The Best Cell Phone Plans for Kids

By Erica Loop
Darrin Klimek/Photodisc/Getty Images

Cell phones are quickly becoming a must for today’s modern kid. Younger children use their cells primarily for safety reasons, while older kids and teens use the technology to connect with friends and browse for information on the Internet. Take your child’s age, your family’s needs and your own comfort level into consideration when choosing a plan.

Economical and Basic

A low-feature mobile that allows your child to place calls, access emergency numbers and text you, if needed, is suitable more many families. A prepaid plan allows you to pay one rate, with no extra charges. This also limits what your child can do on her phone, making it easier to set boundaries. When the data’s done for the month, her cell phone use is over.

Data Plans

A 500MB to 1GB data plan is an acceptable choice for tweens who want to text, browse the Internet, check a social media app or access their email. At this level, you may need to put some restrictions on how often your child can use his phone. He won’t have enough data, however, to constantly stream videos or make a video call to his friends. A 2GB to 3GB plan is necessary if your tween or teen streams music, watches videos or will heavily use the Internet from the phone, according to Consumer Reports.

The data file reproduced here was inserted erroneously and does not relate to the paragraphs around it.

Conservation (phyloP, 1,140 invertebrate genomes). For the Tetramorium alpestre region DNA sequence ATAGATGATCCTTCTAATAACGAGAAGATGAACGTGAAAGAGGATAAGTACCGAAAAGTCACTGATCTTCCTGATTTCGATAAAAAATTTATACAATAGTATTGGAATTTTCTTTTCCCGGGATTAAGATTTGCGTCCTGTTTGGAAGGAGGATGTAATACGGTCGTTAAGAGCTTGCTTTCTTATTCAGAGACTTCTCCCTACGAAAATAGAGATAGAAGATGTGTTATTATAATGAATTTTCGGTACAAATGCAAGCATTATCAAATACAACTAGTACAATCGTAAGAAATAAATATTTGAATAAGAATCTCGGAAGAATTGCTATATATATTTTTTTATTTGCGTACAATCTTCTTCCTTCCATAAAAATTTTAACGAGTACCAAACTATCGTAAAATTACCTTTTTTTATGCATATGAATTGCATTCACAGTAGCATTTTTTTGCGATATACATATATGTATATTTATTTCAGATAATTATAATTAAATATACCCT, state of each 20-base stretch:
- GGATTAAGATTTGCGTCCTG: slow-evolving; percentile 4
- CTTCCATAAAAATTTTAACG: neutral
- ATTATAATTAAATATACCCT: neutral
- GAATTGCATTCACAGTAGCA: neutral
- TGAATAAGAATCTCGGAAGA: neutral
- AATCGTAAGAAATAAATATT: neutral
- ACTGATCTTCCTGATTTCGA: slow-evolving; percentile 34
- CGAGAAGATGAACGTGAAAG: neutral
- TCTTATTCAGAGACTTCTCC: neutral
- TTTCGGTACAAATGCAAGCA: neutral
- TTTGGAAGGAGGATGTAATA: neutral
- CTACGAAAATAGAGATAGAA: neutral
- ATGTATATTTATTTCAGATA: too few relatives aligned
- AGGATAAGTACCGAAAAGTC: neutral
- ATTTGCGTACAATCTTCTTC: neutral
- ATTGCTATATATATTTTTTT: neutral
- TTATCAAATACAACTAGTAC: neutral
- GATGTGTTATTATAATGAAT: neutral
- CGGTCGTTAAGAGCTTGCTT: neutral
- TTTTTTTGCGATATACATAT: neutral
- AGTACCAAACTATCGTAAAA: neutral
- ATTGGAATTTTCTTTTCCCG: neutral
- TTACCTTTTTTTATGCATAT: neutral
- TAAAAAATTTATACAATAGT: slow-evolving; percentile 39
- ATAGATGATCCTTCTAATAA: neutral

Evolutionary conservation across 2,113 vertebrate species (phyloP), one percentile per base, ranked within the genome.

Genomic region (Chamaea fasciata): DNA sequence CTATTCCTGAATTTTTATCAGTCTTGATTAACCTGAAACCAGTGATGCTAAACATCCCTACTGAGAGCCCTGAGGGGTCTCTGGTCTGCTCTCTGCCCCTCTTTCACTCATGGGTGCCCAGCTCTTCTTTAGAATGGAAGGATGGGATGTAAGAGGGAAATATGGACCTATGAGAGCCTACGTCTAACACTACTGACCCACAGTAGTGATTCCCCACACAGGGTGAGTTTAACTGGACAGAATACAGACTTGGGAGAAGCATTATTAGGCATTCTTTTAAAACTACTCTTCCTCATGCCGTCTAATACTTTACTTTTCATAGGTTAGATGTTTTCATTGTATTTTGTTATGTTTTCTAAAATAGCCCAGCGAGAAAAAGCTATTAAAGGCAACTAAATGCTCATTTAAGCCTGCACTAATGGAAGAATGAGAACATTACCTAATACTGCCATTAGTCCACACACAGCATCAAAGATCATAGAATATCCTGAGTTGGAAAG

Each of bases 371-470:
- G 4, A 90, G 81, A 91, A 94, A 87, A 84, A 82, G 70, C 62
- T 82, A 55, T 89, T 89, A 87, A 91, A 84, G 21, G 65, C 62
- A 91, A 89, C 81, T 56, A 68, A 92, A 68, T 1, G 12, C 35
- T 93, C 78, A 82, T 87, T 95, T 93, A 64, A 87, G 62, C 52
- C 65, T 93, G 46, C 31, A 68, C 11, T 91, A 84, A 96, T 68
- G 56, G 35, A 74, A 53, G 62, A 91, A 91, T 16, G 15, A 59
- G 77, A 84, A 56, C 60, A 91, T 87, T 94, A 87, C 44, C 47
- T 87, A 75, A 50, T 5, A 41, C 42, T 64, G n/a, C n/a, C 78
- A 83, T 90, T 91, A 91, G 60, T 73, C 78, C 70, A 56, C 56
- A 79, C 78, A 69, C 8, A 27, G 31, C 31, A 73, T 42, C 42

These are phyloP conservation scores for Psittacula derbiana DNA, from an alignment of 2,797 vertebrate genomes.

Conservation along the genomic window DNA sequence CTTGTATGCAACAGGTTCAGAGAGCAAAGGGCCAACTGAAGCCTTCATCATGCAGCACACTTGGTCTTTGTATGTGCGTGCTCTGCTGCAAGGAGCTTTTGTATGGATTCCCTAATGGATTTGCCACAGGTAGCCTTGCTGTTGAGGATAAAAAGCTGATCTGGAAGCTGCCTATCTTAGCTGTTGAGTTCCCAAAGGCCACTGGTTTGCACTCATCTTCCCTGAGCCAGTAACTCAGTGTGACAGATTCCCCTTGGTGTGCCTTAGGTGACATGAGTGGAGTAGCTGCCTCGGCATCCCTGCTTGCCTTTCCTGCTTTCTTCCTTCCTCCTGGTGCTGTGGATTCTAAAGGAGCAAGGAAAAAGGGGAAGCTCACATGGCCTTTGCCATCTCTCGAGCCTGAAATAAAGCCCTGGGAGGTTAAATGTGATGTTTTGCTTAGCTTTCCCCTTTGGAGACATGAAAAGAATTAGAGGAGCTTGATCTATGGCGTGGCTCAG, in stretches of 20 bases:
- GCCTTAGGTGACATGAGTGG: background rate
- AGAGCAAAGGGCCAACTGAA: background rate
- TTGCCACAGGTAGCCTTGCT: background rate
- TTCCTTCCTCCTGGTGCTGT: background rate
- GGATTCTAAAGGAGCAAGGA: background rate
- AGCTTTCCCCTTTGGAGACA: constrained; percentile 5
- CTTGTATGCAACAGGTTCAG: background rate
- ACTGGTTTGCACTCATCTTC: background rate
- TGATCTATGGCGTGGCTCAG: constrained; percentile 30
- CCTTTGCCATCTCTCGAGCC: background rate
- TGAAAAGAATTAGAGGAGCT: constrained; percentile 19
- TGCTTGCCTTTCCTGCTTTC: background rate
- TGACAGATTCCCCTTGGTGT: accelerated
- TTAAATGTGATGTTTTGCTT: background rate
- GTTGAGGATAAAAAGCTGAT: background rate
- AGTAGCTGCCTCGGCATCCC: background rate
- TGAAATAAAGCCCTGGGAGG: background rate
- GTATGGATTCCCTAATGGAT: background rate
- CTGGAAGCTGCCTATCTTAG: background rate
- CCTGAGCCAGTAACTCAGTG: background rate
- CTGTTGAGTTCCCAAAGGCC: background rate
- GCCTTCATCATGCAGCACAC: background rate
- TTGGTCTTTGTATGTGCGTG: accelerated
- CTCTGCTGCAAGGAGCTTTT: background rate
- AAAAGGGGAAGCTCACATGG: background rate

Just for Kids -- and Parents

Some smart phone services are specifically made for parents who want to strictly monitor their child's usage. For example, Kajeet always allows calls from you to get through, alerts you to your child's whereabouts, lets you limit when your child can use the phone, and blocks texts and calls while your teen is driving.

Unlimited Service

An unlimited plan meets the needs of kids who talk and text constantly, play games or watch full-length TV shows. Even young children in the early elementary years may use phones for these activities. While it’s a pricier plan, you’ll save on overages.

About the Author

Based in Pittsburgh, Erica Loop has been writing education, child development and parenting articles since 2009. Her articles have appeared in "Pittsburgh Parent Magazine" and the website PBS Parents. She has a Master of Science in applied developmental psychology from the University of Pittsburgh's School of Education.